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how to measure employee engagement.

Engaged employees are productive employees and productive employees drive revenue.  They may not be perfect, but they’re dependable and are bought into delivering and achieving the company’s goals. Do you know what your employees’ engagement levels are? Knowing how to measure employee engagement is critical for long-term company success.

what is employee engagement?

People tend to think of employee engagement as a measurement of worker happiness and satisfaction. These elements do play a role, but they’re not the full picture. Many happy employees may decide to leave for greener pastures if a better paid opportunity presents itself. Even more so if it helps them to achieve their career goals or givens them the career progression that they seek to achieve their career goals. Perhaps there isn’t an open role available to them. For this reason, there has to be another element that more accurately defines employee engagement.

Here’s a better definition: Employee engagement refers to an employee’s overall level of investment and dedication to the company’s success. Engaged employees care whether a company project does well, even if its performance doesn't directly affect their salary or job security. They will tend to work collaboratively to ensure that the company achieves the results it is after.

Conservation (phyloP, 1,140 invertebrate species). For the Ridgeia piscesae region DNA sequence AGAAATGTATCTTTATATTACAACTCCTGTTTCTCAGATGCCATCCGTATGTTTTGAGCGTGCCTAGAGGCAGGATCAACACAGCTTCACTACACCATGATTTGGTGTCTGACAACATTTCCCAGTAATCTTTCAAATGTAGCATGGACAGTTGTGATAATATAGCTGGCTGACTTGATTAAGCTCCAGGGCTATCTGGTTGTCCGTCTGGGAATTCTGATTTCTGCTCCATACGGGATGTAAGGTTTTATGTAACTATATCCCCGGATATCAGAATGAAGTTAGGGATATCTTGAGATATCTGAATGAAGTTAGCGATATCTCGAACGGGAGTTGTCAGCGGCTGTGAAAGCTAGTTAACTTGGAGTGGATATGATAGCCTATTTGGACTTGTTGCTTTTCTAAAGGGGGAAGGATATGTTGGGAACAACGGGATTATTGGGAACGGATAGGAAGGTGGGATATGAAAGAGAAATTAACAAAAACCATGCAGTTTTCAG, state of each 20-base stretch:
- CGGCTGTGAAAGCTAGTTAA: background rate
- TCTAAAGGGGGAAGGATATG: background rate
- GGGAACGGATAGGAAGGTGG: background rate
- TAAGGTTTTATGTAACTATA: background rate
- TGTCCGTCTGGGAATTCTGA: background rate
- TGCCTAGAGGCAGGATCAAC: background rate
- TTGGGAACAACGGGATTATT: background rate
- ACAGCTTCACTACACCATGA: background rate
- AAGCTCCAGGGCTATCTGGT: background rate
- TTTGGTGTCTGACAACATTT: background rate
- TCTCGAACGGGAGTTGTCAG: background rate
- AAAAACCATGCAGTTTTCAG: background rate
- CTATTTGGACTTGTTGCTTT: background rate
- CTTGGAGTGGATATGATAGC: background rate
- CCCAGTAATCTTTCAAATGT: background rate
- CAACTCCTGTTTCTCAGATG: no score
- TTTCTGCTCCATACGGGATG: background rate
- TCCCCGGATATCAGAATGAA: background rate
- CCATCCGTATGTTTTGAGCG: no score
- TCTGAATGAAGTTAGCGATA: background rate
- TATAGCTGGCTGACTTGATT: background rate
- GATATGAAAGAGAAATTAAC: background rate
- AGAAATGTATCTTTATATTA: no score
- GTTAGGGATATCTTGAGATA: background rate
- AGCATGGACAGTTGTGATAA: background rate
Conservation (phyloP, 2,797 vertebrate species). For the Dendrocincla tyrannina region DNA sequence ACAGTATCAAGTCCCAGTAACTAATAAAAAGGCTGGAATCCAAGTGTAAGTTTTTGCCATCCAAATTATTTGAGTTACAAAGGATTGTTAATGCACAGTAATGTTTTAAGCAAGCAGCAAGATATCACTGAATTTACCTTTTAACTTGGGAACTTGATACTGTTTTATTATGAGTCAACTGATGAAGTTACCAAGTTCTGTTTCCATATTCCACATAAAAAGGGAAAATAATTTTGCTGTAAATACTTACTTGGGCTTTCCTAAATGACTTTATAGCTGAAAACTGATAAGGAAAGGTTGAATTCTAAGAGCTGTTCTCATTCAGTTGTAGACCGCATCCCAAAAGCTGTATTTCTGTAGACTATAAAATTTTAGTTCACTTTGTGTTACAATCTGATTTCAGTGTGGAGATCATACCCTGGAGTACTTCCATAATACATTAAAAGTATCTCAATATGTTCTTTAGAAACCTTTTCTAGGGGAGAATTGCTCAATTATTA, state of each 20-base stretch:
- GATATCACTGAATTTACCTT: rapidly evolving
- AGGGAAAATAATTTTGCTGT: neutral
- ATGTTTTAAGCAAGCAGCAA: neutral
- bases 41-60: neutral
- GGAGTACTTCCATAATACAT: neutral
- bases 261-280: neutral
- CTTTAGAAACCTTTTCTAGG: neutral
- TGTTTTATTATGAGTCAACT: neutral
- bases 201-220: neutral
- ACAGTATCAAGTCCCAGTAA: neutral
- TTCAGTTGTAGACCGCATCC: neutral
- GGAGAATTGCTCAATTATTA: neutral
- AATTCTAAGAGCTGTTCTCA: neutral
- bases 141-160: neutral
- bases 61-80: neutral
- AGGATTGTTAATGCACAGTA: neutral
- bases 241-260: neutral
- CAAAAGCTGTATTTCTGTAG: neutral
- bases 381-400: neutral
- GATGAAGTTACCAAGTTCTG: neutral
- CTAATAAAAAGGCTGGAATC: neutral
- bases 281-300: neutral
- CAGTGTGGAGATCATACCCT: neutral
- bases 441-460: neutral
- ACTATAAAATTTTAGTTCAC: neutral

One example of this is teachers who are genuinely happy when their students do well. Contrast this with teachers who don’t care either, they still get paid however their students perform. However, they don’t seem to take a sense of pride in their work. You’ve likely had both types of teachers throughout school, those who aren’t engaged are still employed.  . Which teachers are engaged and which ones aren’t?